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Jagger in Scott insurance battle


Sir Mick Jagger suffered "acute traumatic stress disorder" after L'Wren Scott's suicide, court documents claim

Sir Mick Jagger suffered "acute traumatic stress disorder" after L'Wren Scott's suicide, court documents claim

Sir Mick Jagger suffered "acute traumatic stress disorder" after L'Wren Scott's suicide, court documents claim

A multimillion-pound legal battle is reportedly under way between the Rolling Stones and insurance underwriters over costs incurred after the cancellation of concerts following the death of Sir Mick Jagger's girlfriend L'Wren Scott.

Sir Mick suffered "acute traumatic stress disorder" after Miss Scott's suicide earlier this year, court documents filed in the fashion designer's home state of Utah claim.

The Stones are said to have taken out a £15 million insurance policy in the event of any shows being cancelled due to the death of family members.

Miss Scott was one of 18 people on Sir Mick's "named persons extension list", published by the Salt Lake Tribune news site.

The group postponed their concert tour of Australia and New Zealand after her death and filed an £8 million claim for losses.

The Tribune reported that court documents claim Sir Mick was advised not to perform for at least 30 days after his 49-year-old girlfriend was found dead in her New York apartment in March.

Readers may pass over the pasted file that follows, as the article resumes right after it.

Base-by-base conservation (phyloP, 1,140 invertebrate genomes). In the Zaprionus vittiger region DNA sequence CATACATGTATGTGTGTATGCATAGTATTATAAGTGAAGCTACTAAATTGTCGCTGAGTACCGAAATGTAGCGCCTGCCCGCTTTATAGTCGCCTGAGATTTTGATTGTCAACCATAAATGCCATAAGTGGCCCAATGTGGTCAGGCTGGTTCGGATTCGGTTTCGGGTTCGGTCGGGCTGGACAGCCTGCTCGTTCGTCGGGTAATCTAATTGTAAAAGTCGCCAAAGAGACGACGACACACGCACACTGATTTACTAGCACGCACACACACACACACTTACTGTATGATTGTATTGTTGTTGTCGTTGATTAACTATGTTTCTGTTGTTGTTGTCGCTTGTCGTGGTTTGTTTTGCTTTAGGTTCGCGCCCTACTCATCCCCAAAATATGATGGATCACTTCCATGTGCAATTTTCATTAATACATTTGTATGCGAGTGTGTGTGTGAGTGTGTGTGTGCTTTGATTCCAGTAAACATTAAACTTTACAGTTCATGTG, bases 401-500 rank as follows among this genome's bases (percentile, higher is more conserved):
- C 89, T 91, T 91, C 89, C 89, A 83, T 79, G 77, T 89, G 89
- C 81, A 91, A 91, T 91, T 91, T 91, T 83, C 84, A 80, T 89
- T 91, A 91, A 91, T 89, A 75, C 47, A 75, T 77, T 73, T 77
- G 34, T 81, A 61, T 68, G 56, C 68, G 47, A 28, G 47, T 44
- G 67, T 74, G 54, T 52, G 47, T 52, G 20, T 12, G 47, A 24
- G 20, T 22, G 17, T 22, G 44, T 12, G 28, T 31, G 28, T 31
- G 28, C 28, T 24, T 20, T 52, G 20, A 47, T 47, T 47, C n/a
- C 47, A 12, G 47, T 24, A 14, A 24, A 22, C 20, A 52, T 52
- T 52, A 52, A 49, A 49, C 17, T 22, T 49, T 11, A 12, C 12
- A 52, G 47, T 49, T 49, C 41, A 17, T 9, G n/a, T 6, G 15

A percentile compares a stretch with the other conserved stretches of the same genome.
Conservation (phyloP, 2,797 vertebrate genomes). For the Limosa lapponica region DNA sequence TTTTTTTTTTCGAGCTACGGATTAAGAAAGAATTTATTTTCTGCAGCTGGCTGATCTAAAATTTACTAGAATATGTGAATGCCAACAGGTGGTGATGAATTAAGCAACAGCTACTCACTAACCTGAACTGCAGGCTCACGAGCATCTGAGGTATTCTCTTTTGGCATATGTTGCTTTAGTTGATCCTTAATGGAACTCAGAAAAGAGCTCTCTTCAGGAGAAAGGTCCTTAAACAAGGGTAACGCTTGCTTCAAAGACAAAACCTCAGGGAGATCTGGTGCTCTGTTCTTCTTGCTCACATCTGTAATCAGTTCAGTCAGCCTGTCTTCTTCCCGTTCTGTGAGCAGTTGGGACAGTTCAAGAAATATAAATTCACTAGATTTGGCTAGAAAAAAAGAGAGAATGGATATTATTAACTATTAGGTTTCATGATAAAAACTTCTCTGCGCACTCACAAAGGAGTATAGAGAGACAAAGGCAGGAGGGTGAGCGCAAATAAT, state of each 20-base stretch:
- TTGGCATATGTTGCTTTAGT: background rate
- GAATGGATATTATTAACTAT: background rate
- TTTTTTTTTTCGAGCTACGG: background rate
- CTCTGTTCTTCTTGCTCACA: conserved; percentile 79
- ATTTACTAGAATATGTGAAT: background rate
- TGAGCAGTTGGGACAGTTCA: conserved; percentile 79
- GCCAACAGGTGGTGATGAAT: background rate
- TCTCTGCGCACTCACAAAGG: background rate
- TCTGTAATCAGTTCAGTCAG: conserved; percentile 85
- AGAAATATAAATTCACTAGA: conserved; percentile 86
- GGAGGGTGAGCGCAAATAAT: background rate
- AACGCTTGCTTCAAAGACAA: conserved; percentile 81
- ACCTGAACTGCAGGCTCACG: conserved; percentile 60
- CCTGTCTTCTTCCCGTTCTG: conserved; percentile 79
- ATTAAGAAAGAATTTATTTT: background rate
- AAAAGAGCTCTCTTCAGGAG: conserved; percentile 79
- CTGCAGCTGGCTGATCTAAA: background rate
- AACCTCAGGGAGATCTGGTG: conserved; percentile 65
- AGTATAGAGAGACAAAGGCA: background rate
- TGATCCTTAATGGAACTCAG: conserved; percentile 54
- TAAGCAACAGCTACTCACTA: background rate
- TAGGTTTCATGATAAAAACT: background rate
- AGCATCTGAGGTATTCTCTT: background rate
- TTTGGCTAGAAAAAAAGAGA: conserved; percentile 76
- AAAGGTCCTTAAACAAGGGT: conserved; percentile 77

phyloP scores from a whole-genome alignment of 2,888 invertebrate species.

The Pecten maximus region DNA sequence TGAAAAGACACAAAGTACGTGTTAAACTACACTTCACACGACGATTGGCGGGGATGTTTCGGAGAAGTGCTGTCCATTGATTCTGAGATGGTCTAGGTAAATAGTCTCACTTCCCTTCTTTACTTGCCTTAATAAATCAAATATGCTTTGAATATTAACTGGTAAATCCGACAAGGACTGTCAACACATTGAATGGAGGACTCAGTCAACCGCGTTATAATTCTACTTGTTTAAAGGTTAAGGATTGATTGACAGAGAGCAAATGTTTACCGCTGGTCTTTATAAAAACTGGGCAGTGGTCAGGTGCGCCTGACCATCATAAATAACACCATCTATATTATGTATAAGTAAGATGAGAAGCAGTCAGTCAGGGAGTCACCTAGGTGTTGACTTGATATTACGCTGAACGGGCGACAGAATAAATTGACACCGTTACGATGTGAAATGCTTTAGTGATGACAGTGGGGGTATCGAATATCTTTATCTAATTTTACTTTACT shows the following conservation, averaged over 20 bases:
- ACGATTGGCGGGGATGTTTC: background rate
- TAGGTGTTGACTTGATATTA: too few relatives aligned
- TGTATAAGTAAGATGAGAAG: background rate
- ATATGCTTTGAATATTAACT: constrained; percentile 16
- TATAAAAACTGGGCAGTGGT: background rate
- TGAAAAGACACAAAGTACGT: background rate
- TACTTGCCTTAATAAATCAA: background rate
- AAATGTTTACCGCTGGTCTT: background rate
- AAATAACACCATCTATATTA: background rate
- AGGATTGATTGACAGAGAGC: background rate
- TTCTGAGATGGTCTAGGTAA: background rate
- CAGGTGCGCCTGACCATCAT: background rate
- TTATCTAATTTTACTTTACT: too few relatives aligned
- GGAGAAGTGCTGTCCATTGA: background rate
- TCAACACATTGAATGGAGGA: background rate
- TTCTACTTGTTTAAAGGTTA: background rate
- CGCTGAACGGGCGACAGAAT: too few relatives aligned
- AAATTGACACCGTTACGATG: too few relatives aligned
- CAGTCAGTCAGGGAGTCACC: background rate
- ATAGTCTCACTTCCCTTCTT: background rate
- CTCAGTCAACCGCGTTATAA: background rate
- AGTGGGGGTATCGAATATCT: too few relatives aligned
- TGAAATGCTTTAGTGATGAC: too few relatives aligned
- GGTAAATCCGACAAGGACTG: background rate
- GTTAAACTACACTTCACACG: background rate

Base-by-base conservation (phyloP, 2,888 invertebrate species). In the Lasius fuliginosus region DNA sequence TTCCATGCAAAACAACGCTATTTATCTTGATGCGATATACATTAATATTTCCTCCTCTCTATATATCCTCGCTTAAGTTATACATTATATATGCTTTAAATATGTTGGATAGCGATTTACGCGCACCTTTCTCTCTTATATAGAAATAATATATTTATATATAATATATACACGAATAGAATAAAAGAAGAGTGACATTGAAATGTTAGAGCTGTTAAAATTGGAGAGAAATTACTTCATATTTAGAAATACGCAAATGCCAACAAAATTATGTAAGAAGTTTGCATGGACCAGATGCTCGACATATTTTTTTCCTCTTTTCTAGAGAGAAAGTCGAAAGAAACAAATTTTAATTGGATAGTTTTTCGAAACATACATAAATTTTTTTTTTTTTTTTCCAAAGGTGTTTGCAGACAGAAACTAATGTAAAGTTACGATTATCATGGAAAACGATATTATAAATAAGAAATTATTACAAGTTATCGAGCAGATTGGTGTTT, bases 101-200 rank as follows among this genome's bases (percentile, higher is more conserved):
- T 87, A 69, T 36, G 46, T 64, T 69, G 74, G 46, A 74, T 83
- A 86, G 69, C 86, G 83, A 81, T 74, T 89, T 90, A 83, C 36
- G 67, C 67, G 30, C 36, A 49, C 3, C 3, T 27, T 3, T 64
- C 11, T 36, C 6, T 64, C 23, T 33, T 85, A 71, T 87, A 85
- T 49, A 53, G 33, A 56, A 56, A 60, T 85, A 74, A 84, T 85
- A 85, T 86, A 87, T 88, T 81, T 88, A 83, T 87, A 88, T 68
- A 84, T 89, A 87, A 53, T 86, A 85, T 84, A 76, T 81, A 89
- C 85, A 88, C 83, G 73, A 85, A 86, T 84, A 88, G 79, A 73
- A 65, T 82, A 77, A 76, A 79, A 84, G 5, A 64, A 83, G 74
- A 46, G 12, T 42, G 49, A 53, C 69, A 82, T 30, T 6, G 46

But it said insurance underwriters have denied the claim on the basis that Miss Scott might have been suffering from a mental illness, meaning her death may not be covered by the policy.

The underwriters have been granted permission to gather evidence about possible illnesses, treatments and the circumstances of Miss Scott's death from her brother Randall Bambrough, the Tribune said.

The underwriters are also said to have asked a court in New York for permission to seek similar information from Miss Scott's former personal assistant and the executor of her estate.

The band are reported to have sued the underwriters in London.

In July Sir Mick spoke to NBC's Today show about Miss Scott's death.

"I'm doing okay. It's difficult, you know, a very hard year," he said. "But I got back into it by working and touring with the Stones around Europe and doing other things, including doing this great movie (James Brown biopic Get On Up)."

The rocker said he had received "a lot of support" from friends and family in the wake of the tragedy, adding: "I appreciate that."

Miss Scott had been in a relationship with Sir Mick for 13 years and was a red carpet favourite, with her dresses worn by Hollywood stars including Nicole Kidman and Penelope Cruz.

But she reportedly owed nearly £4.6 million to creditors at the time of her death.

In a statement shortly after Miss Scott's death Sir Mick wrote : "I am still struggling to understand how my lover and best friend could end her life in this tragic way.

"We spent many wonderful years together and had made a great life for ourselves. She had great presence and her talent was much admired, not least by me.

"I have been touched by the tributes that people have paid to her, and also the personal messages of support that I have received. I will never forget her."

At the weekend the Rolling Stones were forced to cancel a performance in Melbourne, during their latest tour which includes a number of dates rescheduled after Miss Scott's death.

The promoter for the tour said Sir Mick was "under strict doctor's orders to rest his vocal cords for the next few days in order to recuperate for the remainder of the tour".